The gunman is believed to have acted alone. A motive is unknown.


As of 5pm, the suspect remains on the loose.


Fire crews first responded to reports of smoke at the 36th Street station in Sunset Park at around 8.30am.


There they found multiple people shot and reports of undetonated devices, FDNY said.

However, Commissioner Sewell later confirmed there are no known explosives on the subway trains.


An emergency alert sent to New Yorkers told them to avoid the area.


CHAOTIC SCENE


The scary scene occurred onboard a Manhattan-bound N train that was arriving at the 36th street station.


A video posted on the Citizen app showed a heavy law enforcement presence at the scene.

The latest violent episode comes amid fears about public safety as New York City struggles to recover from the pandemic.


Photos from the scene showed several people bloodied on the platform.


“My subway door opened into calamity. It was smoke and blood and people screaming,” eyewitness Sam Carcamo told 1010 WINS.







A bystander video shows people lying on the subway platform amid what appeared to be small puddles of blood, as a loudspeaker announcement told everyone on the smoke-hazy platform to get on a train.


Inside a subway car, a person lay on the floor, encircled by others.


Outside the station, a police officer yelled, “Let’s go! Get out of the way!”


'HELP ME'


José Echevarria, 50, an electrician who lives in the Sunset Park neighborhood, got on the R train as normal at 53rd Street shortly after 8am.


Echevarria was heading for work in Lower Manhattan and planning to transfer to the N express train at 36th Street.


The 50-year-old’s train pulled into the station parallel to an N train across the platform, but as he went to board the N train, he saw smoke and the flashing of gunshots from a car near the back of it.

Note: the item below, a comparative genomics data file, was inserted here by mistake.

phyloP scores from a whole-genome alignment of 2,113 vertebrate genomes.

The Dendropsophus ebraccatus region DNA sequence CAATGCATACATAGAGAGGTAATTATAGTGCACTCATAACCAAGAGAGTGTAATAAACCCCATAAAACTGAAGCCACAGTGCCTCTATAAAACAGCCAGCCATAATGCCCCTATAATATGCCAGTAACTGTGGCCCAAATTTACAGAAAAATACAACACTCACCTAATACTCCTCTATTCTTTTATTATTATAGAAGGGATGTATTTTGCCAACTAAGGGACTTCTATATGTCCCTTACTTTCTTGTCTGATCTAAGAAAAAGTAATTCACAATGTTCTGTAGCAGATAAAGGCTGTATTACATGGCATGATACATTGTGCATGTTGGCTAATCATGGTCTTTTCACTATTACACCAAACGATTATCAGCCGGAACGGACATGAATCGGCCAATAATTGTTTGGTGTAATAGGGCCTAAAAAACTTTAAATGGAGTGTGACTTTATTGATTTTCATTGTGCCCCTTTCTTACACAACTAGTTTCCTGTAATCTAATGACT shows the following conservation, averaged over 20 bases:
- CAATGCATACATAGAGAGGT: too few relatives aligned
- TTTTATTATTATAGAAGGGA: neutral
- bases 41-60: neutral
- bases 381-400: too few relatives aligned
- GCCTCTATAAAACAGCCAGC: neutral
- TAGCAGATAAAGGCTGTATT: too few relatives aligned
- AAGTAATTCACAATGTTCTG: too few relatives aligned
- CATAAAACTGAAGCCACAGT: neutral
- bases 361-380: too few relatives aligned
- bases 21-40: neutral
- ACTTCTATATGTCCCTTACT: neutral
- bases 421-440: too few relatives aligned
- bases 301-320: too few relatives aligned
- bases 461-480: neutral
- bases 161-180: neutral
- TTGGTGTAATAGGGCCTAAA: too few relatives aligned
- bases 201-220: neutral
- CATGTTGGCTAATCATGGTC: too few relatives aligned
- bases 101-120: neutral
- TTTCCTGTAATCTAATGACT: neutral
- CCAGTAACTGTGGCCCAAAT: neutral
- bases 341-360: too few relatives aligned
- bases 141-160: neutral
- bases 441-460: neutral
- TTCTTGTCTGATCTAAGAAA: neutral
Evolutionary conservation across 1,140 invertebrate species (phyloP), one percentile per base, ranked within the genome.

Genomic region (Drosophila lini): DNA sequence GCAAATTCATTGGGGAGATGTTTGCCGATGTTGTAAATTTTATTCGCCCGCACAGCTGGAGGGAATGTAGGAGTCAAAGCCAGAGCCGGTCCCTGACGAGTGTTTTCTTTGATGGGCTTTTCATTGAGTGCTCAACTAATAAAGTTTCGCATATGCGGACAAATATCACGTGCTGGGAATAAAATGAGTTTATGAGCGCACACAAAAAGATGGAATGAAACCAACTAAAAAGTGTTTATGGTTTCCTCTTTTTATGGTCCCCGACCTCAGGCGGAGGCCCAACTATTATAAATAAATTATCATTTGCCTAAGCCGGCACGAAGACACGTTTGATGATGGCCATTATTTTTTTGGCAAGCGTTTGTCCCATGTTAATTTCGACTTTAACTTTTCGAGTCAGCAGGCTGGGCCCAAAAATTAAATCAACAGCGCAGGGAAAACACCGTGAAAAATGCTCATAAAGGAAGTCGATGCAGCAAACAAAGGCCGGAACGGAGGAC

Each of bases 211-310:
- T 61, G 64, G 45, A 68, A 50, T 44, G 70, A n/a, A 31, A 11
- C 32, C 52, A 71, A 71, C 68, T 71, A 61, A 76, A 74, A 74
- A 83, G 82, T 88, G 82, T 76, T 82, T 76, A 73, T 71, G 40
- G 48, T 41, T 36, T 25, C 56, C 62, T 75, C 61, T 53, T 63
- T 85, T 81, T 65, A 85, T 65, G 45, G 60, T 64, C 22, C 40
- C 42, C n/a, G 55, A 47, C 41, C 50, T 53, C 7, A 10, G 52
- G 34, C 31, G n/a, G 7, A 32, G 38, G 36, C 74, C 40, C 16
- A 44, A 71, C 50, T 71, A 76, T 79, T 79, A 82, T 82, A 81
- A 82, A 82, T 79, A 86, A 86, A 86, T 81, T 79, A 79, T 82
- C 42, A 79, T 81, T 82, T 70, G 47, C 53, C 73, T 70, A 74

“The first thing that I saw was the smoke,” he told the New York Times.


“Then I started hearing the shooting and seeing people screaming and running.”


He said he grabbed one young man, who was yelling in Spanish and pulled him onto the R train he had just been on.


The man had been shot in the knee and was bleeding profusely.


“He was so scared. He was screaming ‘ayudame,’” Spanish for “help me," Echevarria said.


The gunshot victim told Echevarria that he had first seen the shooter at the New Utrecht station, several stops before 36th Street.


Trains servicing that station were delayed during the morning rush hour.


In remarks from Menlo, Iowa, President Joe Biden said his team has been in touch with NYC Mayor Adams and the city's police commissioner, adding " we're not letting up on it until we find out, and we find that the perpetrator."


Police warned New Yorkers to avoid the area and to expect emergency vehicles and delays.


The Metropolitan Transportation Authority says trains on the D, N and R lines were delayed amid the investigation.